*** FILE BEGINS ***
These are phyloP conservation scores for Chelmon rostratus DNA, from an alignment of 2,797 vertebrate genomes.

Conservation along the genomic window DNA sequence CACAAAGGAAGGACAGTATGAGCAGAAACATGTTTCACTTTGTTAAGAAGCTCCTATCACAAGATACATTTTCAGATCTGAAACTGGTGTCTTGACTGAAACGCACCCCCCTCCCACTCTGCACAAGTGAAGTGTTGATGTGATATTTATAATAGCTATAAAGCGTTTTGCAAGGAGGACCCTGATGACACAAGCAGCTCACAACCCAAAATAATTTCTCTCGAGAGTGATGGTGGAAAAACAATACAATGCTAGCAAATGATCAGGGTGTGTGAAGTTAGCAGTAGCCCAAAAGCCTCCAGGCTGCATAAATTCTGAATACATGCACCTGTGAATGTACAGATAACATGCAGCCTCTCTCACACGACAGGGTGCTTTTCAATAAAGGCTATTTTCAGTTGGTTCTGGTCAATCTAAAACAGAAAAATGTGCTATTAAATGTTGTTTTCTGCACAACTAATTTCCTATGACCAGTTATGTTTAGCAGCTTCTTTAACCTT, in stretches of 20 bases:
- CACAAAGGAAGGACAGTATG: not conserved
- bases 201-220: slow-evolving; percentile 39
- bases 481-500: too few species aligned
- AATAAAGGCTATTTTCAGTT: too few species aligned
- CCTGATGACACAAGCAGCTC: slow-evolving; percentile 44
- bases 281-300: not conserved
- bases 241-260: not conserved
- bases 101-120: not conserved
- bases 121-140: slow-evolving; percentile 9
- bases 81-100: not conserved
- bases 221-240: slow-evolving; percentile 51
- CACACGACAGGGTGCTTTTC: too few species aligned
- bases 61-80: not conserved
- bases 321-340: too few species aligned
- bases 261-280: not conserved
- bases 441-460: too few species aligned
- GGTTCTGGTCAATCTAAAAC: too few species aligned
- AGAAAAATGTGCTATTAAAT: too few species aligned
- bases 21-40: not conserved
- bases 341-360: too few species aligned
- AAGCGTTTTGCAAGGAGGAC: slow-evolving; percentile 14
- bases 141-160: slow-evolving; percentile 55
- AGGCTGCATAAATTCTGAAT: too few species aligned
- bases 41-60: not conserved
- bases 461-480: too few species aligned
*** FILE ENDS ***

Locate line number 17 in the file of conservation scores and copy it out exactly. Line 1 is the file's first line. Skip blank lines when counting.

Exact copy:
- bases 261-280: not conserved